Tracheal Collapse

Tracheal Collapse

Soldier waiting for his consultation with his Mum

Soldier is a 5year old male Pomeranian, who was referred to AURA Veterinary from another referral centre to discuss management of his tracheal collapse.

Soldiers family had tried various medications that had not resulted in any consistent improvement in his coughing. Following recent episodes of dyspnoea and cyanosis (shortness of breath and his tongue turning blue) his family needed to look for another solution. 

Soldier was put under the care of Dr Gerard McLauchlan (RCVS and European Specialist in Internal Medicine specialist). It was decided that he should undergo a CT scan followed by an airway examination.  Given Soliders respiratory problems the CT scan was initially performed conscious to limit his risks from anaesthesia recovery.

Soldier before his endoscopy

Following the CT scan Soldier underwent an airway scope that confirmed a grade 3 out of 4 tracheal collapse (meaning over 75% of the lumen was collapsed). We also identified a congenital malformation of the trachea that would make placement of a tracheal stent more complicated. Following discussion with Soldiers family regarding the complex nature of his condition it was decided to place rings around the outside of his trachea rather than a stent within his trachea. Soldier was discharged that day and the surgery scheduled for the following week.

Unfortunately, once home Soldier had another episode of respiratory distress and had to be rushed to an emergency service for oxygen therapy. The following day he returned to AURA for further stabilization and then underwent the planned surgery with Gerard and Jonathan.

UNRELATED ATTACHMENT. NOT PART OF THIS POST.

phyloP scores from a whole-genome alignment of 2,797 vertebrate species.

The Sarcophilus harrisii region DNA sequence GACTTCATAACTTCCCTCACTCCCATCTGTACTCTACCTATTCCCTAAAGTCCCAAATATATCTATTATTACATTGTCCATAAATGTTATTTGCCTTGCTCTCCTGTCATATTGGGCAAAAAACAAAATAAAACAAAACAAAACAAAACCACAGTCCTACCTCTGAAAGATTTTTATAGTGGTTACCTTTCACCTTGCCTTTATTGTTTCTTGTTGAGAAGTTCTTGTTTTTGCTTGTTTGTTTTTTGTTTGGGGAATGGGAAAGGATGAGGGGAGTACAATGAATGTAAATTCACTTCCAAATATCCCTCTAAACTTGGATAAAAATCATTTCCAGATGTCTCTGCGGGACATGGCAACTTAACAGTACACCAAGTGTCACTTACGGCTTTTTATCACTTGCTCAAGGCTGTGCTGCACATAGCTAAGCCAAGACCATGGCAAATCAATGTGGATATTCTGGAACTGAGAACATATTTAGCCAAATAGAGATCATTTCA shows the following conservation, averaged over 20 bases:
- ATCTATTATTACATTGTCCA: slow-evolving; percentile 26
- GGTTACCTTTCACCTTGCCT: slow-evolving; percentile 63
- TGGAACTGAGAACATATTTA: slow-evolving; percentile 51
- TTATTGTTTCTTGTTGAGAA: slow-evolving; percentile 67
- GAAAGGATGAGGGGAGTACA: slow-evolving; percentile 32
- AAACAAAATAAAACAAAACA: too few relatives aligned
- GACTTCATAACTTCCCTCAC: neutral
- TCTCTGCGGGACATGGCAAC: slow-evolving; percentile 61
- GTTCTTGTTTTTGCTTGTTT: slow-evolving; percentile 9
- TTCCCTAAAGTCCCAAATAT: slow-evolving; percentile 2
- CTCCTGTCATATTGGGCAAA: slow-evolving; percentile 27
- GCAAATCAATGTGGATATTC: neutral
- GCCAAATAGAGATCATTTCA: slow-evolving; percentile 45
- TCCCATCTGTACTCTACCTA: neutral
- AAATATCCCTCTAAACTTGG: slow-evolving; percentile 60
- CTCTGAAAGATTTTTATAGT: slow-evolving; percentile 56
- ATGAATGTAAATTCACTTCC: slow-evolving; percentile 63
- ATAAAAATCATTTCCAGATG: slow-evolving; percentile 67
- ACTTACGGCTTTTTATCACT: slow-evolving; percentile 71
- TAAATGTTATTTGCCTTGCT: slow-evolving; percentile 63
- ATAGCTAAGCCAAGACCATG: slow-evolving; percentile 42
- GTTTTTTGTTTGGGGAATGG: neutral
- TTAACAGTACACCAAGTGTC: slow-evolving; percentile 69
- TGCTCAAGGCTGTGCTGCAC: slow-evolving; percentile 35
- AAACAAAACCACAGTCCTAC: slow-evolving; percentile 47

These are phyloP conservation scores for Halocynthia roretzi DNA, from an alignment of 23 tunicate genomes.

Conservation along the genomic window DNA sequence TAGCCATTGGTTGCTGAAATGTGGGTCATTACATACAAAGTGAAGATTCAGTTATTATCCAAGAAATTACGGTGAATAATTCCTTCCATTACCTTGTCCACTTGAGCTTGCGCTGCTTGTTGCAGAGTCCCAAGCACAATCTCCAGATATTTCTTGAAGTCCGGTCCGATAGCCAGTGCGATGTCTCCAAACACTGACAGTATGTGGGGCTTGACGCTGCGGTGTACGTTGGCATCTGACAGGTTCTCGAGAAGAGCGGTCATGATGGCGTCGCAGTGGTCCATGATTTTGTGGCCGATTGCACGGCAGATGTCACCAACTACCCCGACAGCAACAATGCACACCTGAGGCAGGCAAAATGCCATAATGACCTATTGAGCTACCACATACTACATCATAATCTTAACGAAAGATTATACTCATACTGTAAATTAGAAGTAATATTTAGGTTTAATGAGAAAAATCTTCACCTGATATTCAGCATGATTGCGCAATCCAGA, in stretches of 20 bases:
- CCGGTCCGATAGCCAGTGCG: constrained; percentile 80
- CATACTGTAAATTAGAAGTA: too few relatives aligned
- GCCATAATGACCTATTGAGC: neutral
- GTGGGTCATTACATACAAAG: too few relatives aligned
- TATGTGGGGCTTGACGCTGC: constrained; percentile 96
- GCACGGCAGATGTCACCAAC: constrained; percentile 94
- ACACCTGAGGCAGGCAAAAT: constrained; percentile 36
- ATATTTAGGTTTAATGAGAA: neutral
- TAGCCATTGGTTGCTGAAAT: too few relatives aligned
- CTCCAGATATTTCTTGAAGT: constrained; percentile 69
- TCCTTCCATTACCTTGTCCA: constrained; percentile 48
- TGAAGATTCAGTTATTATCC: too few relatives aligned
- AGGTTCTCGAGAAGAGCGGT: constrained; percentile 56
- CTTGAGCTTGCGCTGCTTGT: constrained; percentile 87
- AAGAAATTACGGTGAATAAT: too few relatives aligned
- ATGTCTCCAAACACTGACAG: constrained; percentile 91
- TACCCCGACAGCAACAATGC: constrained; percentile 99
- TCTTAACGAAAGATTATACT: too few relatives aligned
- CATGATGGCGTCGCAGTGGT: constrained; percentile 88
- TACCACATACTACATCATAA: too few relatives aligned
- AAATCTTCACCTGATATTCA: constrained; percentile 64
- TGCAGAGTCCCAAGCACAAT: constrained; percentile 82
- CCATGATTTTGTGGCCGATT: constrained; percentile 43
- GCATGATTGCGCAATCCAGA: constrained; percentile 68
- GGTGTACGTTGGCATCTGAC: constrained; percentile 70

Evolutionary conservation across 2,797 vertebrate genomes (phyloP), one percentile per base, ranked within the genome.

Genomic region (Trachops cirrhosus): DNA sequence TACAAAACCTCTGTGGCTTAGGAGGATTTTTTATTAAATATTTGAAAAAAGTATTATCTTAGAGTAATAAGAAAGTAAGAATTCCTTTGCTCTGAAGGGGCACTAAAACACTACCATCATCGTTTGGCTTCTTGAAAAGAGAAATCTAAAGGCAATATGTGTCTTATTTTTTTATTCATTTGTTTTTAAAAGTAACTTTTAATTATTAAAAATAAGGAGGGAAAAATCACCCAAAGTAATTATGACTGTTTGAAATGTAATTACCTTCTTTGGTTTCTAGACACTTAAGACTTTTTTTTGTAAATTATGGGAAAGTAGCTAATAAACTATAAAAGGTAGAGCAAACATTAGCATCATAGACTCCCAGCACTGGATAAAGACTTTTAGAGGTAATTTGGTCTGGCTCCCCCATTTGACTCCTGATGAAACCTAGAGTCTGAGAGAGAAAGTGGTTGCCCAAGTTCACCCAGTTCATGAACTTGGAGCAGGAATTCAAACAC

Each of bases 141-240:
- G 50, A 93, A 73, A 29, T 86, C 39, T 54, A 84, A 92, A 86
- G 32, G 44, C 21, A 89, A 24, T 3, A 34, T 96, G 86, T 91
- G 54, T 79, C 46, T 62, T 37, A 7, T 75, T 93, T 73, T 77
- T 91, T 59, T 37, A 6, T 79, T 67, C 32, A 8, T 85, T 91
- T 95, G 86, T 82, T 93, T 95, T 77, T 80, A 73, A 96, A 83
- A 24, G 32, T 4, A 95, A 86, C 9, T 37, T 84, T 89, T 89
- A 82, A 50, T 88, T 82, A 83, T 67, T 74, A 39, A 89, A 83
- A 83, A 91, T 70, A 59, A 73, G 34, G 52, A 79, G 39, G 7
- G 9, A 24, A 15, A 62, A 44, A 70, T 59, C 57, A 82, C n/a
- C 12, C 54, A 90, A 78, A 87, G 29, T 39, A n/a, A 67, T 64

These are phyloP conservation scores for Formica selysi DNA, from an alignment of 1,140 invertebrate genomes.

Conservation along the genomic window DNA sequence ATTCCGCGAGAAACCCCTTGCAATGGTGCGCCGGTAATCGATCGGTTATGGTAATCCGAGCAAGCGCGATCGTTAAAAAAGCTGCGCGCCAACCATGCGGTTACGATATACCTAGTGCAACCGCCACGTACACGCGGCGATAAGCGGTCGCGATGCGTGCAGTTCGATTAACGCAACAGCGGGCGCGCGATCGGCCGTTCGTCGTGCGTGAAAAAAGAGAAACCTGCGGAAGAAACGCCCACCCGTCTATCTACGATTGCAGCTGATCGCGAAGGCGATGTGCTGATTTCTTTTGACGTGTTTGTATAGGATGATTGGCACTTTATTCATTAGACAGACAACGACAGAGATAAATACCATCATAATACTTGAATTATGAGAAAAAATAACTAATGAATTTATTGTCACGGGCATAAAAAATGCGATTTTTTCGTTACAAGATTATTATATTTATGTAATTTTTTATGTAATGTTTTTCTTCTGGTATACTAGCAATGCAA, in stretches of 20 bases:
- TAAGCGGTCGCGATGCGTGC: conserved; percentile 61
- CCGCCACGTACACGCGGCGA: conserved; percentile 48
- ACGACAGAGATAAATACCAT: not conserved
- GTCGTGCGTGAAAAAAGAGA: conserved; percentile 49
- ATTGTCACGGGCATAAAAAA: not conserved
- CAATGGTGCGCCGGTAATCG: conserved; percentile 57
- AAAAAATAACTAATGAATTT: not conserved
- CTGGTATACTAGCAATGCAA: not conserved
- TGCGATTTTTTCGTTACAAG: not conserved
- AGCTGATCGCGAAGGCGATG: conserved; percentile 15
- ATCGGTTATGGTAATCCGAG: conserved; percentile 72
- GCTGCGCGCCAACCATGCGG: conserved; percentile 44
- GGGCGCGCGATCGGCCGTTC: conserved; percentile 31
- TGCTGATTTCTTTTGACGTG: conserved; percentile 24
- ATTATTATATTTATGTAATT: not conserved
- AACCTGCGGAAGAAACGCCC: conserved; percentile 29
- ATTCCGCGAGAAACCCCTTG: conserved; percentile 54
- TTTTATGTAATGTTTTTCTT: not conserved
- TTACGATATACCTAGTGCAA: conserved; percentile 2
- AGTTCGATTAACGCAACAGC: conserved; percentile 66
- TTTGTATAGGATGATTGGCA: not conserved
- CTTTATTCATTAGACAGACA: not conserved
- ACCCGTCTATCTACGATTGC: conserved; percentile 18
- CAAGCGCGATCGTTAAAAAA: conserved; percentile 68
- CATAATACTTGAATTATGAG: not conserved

Soldier following surgery in the ward

In surgery a careful dissection to the trachea was made (particular care is taken to avoid the nerves running in this region). Five rings were then placed around the trachea and sutured in position. Surgery went very well and Solider was discharged a few days later with no concerns (some mild, intermittent coughing was heard for a few days at home).

Soldier, recovering at home

A few weeks later Soldier returned to AURA for a recheck with Gerard and the team. His wound had healed beautifully and his family reported him to be not coughing at all!

Gerard and his family are thrilled with Soldier’s recovery and it is hoped he will continue to enjoy an excellent quality of life for many, many years.

Soldier with his siblings, Branston & Pickle

Patient overview








5 Years


Tracheal Collapse
Clinician(s) that treated Soldier
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